I am not proud of my inability to read and write Urdu well. Growing up overseas, I did not have the opportunity to study the tongue, and English became my first language. As a result, it takes me far longer to read Urdu words than it should. This is not a good thing, and when I speak in Urdu, which I do well, I try to use as many Urdu words in my speech as possible, hard as it can be with English having infiltrated the language tongue so heavily.
Surprisingly, when I moved to Pakistan later in my life, I realised that many who had grown up in the country, educated in their own schools, couldn’t speak Urdu without heavily resorting to English words. If you think about it, it is actually very difficult to do. It is also not limited to ‘burger’ classes. Speak with most in the country in Urdu and you’ll notice that 10 per cent of their speech consists of words from the English language, words which have perfectly good replacements in Urdu.
Whenever my uncle visits from overseas, we try a game. As he also enjoys speaking in Urdu, we try to have a conversation purely in the language, without a single use of an English word. It is extremely difficult. I want you, the reader, to give it a try with someone. The same conversations can take significantly longer as you struggle to find the right words in the Urdu vocabulary. Although when it works well, you end up sounding like PTV’s khabarnama.
Urdu’s corruption is an issue with our mind-set. We judge the language, and we judge those who speak it. An example is Saeed Ajmal, whose courageous attempts to speak English were mocked across social media. Then there is Meera, who is consistently set up by Pakistani celebrities to fail in English interviews. The poor actress is regularly targeted by her peers so that they can have a good laugh.
I’ve spoken to these celebrities and perhaps they don’t realise how poor their English is. For some reason, we shame those who can’t speak in a foreign language, yet find it perfectly acceptable to struggle with Urdu.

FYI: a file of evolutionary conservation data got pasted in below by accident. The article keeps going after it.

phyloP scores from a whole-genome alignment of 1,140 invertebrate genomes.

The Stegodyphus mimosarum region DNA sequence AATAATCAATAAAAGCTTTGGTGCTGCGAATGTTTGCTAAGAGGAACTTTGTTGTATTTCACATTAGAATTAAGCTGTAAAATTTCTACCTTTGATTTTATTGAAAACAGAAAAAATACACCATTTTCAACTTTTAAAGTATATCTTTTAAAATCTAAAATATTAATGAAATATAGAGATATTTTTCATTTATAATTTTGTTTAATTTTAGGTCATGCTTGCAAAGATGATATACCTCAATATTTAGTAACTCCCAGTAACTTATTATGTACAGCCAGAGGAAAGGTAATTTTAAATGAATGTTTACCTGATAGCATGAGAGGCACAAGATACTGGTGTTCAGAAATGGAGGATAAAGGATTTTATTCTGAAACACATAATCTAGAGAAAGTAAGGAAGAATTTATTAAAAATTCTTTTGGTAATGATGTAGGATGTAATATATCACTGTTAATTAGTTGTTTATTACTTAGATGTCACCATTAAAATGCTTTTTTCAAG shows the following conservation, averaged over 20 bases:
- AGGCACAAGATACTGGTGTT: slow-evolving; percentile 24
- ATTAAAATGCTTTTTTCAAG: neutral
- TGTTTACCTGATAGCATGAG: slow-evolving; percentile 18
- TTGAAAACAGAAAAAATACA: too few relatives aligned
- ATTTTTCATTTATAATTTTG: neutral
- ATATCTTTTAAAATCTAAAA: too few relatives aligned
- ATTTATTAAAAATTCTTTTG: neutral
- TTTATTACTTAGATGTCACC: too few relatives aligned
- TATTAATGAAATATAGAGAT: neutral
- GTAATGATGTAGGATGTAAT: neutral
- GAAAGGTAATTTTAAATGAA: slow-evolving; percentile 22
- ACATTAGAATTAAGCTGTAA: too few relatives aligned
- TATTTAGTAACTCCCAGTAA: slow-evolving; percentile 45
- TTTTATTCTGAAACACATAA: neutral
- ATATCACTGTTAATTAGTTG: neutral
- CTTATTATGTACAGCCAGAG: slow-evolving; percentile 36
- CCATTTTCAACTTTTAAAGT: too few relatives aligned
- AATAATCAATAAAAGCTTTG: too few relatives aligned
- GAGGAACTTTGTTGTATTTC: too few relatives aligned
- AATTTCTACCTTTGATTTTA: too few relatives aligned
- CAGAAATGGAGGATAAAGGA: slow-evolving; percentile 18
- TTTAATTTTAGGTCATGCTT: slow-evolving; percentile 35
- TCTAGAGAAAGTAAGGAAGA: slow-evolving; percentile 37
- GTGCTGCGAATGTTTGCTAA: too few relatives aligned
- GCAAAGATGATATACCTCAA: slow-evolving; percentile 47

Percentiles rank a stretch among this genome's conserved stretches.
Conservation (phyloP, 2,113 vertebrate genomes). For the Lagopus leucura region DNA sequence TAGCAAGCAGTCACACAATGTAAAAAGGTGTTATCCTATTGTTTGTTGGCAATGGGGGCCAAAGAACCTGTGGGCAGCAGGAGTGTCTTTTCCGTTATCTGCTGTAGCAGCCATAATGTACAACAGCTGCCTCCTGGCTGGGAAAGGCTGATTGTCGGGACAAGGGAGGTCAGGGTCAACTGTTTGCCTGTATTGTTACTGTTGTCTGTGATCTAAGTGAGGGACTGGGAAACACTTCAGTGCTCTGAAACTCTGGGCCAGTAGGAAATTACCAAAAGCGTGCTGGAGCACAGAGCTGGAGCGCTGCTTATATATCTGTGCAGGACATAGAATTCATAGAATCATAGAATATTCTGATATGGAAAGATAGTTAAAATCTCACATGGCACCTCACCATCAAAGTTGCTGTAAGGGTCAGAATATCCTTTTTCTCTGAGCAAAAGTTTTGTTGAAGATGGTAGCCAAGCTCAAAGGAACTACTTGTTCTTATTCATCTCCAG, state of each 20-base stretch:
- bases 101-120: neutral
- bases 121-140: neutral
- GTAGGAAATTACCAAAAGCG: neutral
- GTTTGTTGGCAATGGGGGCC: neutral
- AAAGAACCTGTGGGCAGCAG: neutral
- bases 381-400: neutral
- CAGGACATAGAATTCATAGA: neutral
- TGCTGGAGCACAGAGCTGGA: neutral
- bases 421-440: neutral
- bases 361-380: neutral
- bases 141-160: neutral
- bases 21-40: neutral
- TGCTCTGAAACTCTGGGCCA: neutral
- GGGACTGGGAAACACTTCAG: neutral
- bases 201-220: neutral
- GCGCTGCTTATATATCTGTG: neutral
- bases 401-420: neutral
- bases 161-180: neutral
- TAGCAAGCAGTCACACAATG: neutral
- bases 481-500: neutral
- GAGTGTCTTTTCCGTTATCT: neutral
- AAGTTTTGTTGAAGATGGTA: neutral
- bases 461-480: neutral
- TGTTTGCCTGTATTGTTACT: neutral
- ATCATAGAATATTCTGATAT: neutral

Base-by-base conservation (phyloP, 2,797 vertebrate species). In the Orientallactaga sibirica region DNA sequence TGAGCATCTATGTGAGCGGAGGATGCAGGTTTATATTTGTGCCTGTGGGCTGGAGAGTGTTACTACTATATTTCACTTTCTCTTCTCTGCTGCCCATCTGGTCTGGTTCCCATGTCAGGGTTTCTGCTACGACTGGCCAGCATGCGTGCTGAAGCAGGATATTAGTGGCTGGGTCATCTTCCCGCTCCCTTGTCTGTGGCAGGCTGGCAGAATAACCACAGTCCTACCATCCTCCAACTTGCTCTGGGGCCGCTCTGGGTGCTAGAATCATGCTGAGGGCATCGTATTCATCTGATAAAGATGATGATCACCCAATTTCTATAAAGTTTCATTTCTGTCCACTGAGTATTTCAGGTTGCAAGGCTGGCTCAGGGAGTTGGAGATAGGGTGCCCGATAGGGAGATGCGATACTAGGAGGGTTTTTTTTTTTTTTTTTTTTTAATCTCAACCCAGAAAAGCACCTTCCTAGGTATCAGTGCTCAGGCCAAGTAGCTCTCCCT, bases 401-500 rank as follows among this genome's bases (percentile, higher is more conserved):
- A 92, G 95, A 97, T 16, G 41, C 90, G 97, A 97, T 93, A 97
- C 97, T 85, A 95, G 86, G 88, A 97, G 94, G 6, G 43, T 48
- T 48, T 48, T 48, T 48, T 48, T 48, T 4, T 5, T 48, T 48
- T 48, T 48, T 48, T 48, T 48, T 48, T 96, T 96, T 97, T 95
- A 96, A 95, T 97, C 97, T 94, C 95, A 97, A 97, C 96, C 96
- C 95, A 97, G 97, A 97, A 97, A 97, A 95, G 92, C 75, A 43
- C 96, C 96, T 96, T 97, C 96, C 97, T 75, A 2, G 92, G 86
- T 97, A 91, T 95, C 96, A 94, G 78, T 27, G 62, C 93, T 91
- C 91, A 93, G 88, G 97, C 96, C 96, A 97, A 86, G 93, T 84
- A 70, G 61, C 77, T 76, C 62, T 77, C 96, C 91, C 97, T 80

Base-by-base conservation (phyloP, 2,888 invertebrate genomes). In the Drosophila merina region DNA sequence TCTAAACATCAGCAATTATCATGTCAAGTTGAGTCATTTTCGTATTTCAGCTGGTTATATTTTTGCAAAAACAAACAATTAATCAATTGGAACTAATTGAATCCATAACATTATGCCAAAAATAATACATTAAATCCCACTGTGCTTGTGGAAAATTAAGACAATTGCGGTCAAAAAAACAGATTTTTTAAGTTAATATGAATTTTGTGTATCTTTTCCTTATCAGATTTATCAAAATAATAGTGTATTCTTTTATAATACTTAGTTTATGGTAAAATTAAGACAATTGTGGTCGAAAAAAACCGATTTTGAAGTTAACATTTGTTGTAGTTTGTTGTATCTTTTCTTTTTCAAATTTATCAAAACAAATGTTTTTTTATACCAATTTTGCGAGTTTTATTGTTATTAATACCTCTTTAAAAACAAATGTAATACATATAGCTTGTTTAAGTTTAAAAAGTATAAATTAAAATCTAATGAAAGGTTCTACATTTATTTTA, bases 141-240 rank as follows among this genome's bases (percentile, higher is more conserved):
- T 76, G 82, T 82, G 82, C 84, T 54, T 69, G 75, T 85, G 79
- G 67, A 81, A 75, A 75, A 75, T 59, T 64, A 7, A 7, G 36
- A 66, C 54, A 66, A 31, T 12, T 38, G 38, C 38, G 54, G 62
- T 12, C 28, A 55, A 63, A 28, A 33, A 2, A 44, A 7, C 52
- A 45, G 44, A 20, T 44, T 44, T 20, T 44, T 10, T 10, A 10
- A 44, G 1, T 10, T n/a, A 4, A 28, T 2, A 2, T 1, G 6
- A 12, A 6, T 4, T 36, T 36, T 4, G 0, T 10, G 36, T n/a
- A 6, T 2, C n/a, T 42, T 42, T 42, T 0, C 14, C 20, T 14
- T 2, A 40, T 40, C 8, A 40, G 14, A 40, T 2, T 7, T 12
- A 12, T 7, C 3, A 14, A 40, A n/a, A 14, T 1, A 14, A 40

I still remember listening to Imran Khan’s speech, where he tried to shame Prime Minister Nawaz Sharif for being unable to speak English fluently. This was startling, as Imran was addressing the working classes in the crowd, most of who were unlikely to speak English as well either.
When I would visit Pakistan as a child, I clearly remember that there was still some respect for Urdu. Adverts in Urdu were written in Urdu, while adverts in English would be written in English. Today, it is difficult to find a sign or an advertisement written in Urdu at all. And when it is, it is written in English, which is simply shocking.
Yes, it seems the language is dying a slow death when the giant companies in the nation choose to write Urdu in English alphabets.
This is why I appreciate the Pakistan government’s decision to push Urdu to the forefront again. Reportedly, the government plans to deliver speeches at home and overseas in Urdu, and to publish official documents and the like in Urdu as well.
There are so many nations which pay respect to their national language across the world, even on international platforms, so I don’t see why Pakistan cannot either.
Noman Ansari, “Can Pakistanis not speak in fluent Urdu anymore? ,” in Express Tribune, July 18, 2015. Accessed on July 18, 2015, at: http://blogs.tribune.com.pk/story/28635/can-pakistanis-not-speak-in-fluent-urdu-anymore/
The item above written by Noman Ansari and published in Express Tribune on July 18, 2015, is catalogued here in full by Faiz-e-Zabaan for non-profit educational purpose only. Faiz-e-Zabaan neither claims the ownership nor the authorship of this item. The link to the original source accessed on July 18, 2015, is available here. Faiz-e-Zabaan is not responsible for the content of the external websites.
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